I’ve been thinking—if you were to adopt the mindset of that Oxford Vice-Chancellor about overreacting to 911, don’t you think she might consider these following historic events to be overreactions: Disclaimer: this is theoretical to illustrate how stupid I think her opinion is; I don’t consider the following to be overreactions. This is all said FACETIOUSLY.
1. The Battle of Little Big Horn. Honestly, what right did the Lakota, Cheyenne and Arapaho have to wipe out Custer, especially after the debated was it a battle or was it a massacre at Washita?
2. The Boston Tea Party. Indians again. Or at least, reasonable facsimilies thereof. How dare the American colonists toss those British leaves into Boston Harbor after price hikes and taxes on their favorite beverage just to finance paying for the French and Indian War–and not having any representation in Parliament.
3. Rosa Parks refusing to sit in the back of the bus. Honestly, let’s not overreact. What does it matter where you sit as long as you get where you’re going?
4. The Declaration of Independence. So, what’s a few taxes without representation, tyranny, oppression, not to mention what happened at Boston Common. Come Continental Congress, let’s not be so knee jerk.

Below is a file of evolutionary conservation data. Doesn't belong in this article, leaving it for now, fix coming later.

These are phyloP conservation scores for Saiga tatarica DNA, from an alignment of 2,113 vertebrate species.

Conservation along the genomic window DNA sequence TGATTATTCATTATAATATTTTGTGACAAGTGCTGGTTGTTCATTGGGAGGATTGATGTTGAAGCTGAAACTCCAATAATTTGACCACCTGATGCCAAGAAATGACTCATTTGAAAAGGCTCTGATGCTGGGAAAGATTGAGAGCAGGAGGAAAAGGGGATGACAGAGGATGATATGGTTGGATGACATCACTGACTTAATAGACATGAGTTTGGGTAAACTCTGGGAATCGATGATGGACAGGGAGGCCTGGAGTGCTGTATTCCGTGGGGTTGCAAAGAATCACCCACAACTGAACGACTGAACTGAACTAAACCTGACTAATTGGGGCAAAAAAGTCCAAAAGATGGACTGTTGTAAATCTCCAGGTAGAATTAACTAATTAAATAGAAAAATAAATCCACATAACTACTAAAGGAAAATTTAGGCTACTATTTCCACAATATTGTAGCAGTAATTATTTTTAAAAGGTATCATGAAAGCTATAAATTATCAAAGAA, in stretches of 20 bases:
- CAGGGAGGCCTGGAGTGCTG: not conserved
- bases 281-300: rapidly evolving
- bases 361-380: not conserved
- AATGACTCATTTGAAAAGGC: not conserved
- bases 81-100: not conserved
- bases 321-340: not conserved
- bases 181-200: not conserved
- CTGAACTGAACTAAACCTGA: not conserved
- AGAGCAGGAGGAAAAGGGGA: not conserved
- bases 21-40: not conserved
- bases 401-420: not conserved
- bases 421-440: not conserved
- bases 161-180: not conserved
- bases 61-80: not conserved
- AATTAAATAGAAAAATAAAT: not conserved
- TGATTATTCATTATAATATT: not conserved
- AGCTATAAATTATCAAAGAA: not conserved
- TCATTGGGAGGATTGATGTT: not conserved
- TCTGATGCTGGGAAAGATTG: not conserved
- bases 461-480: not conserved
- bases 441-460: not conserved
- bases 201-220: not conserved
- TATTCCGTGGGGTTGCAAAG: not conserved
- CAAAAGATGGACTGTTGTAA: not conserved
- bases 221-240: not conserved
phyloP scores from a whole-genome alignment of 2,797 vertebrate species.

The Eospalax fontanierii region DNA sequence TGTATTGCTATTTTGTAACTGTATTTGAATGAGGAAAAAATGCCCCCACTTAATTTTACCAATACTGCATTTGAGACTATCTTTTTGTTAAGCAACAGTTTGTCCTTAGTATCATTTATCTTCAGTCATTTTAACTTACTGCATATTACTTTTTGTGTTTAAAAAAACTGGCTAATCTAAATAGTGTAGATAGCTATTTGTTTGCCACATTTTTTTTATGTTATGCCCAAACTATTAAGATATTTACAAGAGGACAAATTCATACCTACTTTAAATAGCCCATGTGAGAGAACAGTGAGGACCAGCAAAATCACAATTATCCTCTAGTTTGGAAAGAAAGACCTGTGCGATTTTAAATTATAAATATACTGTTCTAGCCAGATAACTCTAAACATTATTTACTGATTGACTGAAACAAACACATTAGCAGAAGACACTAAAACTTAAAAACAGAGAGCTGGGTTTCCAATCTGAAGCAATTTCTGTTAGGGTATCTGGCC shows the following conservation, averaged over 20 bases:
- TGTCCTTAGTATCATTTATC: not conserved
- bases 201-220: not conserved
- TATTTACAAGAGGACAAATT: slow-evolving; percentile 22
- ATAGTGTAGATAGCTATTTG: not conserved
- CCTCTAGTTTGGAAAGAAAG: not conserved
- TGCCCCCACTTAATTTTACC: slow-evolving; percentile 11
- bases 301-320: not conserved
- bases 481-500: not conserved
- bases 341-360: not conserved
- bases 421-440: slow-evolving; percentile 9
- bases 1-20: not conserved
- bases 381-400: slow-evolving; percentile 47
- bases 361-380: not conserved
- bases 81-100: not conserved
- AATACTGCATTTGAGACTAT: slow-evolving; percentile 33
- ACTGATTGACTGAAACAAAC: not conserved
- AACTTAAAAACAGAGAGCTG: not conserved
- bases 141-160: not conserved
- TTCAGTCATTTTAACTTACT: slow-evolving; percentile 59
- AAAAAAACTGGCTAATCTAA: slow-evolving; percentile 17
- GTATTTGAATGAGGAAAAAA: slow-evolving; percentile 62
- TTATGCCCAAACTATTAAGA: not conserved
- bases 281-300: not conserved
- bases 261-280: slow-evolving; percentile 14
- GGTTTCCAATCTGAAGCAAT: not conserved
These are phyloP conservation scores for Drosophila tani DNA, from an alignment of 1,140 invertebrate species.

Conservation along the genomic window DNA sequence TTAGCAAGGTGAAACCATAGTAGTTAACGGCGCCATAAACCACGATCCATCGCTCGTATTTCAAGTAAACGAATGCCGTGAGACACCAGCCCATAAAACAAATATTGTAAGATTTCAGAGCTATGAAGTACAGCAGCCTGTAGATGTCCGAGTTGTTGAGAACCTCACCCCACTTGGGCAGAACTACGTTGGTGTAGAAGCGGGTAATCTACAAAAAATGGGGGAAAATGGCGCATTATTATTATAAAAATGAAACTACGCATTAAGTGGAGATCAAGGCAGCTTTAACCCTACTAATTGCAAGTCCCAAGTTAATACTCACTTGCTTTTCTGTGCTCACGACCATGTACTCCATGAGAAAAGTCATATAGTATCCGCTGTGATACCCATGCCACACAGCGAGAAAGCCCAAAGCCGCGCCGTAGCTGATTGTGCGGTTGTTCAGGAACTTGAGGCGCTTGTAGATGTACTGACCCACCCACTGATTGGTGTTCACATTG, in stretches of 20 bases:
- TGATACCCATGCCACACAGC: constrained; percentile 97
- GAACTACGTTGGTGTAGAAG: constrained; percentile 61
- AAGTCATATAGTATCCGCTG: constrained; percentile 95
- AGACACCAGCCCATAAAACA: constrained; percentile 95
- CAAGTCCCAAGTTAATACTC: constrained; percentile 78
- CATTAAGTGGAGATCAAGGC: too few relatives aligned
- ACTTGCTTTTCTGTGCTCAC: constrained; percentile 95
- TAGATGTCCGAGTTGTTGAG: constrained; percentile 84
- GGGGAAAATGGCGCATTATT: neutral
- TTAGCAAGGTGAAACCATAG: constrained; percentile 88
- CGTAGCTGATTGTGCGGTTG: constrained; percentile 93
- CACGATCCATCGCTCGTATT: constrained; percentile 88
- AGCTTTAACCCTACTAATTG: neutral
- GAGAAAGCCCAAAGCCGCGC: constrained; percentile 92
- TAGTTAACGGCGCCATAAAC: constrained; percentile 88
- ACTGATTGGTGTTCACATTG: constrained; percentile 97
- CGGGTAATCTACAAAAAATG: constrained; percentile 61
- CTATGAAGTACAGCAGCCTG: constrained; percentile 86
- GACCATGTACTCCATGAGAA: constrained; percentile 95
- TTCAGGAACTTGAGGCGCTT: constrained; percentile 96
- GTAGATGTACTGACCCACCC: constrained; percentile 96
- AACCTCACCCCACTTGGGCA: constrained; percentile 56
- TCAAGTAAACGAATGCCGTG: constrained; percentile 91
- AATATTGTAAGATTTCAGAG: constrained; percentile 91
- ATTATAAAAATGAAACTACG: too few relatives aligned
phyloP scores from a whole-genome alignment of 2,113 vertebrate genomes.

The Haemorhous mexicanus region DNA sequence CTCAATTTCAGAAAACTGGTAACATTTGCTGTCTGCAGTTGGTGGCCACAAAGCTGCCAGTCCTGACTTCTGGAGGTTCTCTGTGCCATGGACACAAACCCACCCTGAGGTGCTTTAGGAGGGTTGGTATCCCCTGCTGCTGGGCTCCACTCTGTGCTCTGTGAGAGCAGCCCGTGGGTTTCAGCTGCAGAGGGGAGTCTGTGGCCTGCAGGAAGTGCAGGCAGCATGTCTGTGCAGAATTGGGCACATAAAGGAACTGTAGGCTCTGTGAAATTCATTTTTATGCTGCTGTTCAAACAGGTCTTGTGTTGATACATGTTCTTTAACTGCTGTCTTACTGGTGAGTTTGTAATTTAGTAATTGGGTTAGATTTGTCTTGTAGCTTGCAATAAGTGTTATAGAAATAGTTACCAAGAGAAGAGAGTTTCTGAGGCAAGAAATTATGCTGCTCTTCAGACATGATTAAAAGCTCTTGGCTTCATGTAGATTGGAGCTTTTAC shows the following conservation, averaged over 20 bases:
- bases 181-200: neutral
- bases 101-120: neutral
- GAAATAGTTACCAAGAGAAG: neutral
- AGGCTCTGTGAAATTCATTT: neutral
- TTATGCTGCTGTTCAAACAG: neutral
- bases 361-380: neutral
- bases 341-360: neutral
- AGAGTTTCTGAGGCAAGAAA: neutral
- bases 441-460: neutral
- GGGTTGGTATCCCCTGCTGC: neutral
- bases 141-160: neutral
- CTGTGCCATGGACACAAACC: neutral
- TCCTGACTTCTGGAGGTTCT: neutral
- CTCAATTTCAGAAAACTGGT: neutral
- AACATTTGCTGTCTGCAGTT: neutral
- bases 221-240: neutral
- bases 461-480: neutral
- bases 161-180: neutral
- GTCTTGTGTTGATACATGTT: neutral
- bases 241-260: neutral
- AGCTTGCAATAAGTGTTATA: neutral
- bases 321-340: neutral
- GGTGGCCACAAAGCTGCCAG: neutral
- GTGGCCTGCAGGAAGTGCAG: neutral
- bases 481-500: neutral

5. The Bombing of Pearl Harbor. Enter into a war just because a few thousand servicemen were killed during a sneak attack? Valium, gentlemen, Valium!
6. The Battle of New Orleans. Come on, fellas. Just because the redcoats had just burned Washington and the White House, was there really any need to assemble at Chalmette with Andy Jackson’s undermanned crew, all you merchants, shopkeepers and pirates and keep New Orleans free? Tch-tch.
7. The Soldier Who Stopped the My Lai Massacre. What tomfoolery! The American soldier definitely overreacted when he trained his chopper guns on the American troops slaughtering the Vietnamese villagers and ended the carnage. Why on earth did he have any right to try to resort to force because a few people died.